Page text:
With the nation all set to embark upon its journey towards Naya Pakistan, the captain in the driving seat has to make some unpopular, harsh and quick decisions to steer the ship of the misguided nation into the right direction and pull it out of the troubled water ahead. Faced with a number of challenges on international front, the country has numerous challenges to fight at home as well. Unemployment, price hike, poverty and diseases are all seasons’ friends. Every 9th Pakistani suffers from Hepatitis A or B. The number of diabetic patients has gone over 35 million across the country. Every 10th lady is suffering from breast cancer. Natural disasters coupled with manmade disasters play havoc with human lives almost every year. But unfortunately with the new emerging story, the existing one goes into the background. And this is how the political managers of the country try to run the state affairs on ad hoc basis. 

If one has to prioritize the issues, terrorism would top the list followed by economic and energy crises, bad governance and massive corruption in state institutions.

To deal with the menace of terrorism, the PML-N led government launched military operations across the erstwhile FATA region that yielded good results. However, the government soon realized that the gains achieved at the battlefronts could be secured only if its backed by a well thought out and well defined developmental agenda. The high level six member’s committee on FATA reforms in its report to the Prime Minister recommended a) early relocation of the displaced persons, b) extension of the higher judiciary to FATA c) a comprehensive 10 years socio-economic development plan d) land settlement e) establishment of local governance structure in FATA and f) a gradual merger of FATA into KP.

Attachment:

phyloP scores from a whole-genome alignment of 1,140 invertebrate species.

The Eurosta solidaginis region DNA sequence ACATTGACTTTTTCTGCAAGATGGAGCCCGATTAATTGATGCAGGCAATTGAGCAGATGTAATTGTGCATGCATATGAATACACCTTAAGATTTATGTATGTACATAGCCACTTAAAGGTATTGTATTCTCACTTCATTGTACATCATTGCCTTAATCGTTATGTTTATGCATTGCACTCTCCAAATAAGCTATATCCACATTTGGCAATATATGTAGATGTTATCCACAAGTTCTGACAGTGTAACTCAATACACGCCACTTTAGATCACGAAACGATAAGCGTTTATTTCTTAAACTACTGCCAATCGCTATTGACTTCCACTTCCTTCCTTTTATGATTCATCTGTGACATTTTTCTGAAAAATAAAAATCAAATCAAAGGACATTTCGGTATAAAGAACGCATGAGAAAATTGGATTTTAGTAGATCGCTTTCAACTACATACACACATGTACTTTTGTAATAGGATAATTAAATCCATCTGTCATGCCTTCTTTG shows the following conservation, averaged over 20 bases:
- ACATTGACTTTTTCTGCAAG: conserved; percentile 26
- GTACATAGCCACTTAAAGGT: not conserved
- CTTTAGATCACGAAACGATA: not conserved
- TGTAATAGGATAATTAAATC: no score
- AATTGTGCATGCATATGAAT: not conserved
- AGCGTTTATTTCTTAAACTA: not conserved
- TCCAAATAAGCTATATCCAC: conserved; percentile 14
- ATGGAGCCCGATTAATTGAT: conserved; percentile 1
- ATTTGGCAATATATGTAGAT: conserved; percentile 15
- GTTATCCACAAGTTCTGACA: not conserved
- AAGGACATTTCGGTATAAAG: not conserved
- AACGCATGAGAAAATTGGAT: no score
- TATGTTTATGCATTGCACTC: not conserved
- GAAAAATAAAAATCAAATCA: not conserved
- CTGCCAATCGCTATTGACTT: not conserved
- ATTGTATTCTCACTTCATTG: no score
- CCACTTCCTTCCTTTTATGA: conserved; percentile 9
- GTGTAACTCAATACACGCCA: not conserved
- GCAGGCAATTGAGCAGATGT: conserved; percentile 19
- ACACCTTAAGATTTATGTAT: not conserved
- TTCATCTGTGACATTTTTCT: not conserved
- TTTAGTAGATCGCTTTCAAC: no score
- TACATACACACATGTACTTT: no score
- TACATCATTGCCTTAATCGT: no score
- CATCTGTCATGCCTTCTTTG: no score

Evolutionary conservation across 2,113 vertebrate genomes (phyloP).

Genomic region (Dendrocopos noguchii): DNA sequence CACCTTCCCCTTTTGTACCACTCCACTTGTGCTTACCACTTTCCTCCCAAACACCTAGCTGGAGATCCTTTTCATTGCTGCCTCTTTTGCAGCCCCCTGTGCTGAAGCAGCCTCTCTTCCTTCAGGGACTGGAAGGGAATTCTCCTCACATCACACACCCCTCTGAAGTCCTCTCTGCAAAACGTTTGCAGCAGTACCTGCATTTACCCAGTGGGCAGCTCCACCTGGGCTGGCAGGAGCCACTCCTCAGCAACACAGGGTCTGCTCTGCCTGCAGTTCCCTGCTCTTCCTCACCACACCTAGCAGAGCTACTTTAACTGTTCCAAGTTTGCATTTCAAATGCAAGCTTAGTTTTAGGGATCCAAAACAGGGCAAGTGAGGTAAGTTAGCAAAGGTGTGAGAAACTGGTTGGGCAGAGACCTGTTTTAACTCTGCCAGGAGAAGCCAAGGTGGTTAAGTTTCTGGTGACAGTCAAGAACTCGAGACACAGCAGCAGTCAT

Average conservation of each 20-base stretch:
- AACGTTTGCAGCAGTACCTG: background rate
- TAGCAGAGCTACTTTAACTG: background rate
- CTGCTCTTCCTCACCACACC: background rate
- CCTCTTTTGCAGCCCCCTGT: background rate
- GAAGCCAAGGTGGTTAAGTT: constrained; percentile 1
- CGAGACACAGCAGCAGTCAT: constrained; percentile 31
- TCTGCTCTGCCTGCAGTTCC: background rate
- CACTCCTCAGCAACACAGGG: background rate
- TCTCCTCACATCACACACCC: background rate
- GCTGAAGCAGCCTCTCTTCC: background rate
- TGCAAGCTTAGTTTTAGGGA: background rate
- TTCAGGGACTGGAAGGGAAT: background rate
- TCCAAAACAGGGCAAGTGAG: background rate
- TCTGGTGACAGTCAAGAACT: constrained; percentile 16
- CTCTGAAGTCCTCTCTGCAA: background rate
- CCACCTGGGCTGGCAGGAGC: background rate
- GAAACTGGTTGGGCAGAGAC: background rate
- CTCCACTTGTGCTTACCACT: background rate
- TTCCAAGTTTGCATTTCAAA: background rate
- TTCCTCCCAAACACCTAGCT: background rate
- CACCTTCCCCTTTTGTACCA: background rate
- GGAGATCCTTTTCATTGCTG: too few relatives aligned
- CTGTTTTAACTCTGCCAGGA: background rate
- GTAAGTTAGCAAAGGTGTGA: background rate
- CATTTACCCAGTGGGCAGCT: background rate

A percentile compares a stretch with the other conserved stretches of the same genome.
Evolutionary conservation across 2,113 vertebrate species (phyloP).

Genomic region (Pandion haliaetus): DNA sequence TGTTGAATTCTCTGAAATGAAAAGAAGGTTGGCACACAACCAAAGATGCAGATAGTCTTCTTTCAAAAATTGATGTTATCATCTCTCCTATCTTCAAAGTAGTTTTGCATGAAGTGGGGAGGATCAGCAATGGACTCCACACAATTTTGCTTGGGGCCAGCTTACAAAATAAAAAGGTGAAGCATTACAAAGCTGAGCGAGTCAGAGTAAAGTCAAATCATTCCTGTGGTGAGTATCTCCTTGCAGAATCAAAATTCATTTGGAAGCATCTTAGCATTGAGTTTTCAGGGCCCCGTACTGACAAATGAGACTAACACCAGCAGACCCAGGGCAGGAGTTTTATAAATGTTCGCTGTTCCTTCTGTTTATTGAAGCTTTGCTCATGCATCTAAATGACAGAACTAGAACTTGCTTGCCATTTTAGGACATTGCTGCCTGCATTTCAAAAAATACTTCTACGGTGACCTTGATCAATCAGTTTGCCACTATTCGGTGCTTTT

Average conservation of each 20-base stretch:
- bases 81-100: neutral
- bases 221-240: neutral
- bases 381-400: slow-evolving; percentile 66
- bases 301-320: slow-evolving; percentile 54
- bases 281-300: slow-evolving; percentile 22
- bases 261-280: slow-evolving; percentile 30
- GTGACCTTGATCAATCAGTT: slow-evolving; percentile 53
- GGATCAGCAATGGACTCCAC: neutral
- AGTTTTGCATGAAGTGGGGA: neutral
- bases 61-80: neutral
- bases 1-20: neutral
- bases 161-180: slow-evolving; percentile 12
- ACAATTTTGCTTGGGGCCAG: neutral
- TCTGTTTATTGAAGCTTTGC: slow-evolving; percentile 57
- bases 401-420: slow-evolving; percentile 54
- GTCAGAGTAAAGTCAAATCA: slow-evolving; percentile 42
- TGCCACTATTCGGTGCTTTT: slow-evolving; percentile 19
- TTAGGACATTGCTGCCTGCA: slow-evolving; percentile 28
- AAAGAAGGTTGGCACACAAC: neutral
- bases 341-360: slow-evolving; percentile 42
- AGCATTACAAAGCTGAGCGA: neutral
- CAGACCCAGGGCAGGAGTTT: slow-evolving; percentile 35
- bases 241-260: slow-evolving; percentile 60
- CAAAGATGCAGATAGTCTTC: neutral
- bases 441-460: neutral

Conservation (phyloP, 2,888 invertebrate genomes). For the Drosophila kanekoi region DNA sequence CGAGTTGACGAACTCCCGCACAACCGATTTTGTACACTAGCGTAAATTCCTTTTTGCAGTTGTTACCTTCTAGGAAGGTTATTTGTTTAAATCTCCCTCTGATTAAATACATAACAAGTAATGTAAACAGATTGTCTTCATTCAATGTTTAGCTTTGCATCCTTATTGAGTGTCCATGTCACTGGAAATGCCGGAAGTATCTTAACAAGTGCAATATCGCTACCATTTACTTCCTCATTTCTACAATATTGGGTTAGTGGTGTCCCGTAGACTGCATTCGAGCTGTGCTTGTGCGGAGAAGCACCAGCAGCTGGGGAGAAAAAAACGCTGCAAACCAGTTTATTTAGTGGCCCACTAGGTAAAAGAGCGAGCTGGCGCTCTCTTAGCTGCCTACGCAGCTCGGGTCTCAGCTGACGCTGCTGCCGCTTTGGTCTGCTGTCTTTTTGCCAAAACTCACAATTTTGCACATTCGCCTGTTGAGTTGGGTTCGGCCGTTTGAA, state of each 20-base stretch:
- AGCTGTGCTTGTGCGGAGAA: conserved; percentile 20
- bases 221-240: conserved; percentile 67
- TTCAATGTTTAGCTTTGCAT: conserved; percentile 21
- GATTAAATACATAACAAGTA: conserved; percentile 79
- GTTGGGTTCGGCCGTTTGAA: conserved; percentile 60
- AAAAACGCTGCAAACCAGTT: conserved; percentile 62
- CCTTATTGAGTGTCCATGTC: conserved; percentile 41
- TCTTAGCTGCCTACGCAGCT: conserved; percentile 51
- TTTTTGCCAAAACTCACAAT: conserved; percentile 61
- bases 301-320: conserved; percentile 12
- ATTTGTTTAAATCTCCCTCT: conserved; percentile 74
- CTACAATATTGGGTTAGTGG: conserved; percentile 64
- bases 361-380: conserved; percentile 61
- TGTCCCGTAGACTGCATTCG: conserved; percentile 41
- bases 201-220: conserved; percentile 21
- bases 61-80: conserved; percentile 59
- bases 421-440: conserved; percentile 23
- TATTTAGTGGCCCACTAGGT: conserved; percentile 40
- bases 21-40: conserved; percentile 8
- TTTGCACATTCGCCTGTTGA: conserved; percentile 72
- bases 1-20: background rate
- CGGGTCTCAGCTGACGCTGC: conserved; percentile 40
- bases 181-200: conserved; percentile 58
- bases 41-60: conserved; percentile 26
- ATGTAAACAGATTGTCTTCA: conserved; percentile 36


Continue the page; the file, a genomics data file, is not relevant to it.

The outgoing PML-N led government, after extending the writ of the higher judiciary to FATA, announced its merger into KP right at the last moment of its five-year’s tenure with an interim arrangement “ FATA Interim Governance Regulation” in place to govern the unruly FATA during the transition period. Many believe the unexpected announcement was a political stunt aimed at grabbing a major chunk of votes from the region that constitute over five million of the country’s 20 million population. Whatever the motivations may be, the move is seen as a major development towards mainstreaming the alienated region and putting it on the track to progress and prosperity. The PML-N led government has, no doubt, put its share in meeting the long overdue demand of the tribesmen by making the erstwhile FATA part of the KP. Now it is entirely up to the Khan’s led PTI team how do they move ahead and materialize the plan of bringing the marginalized region at par with the rest parts of the country, something Khan has long been advocating for.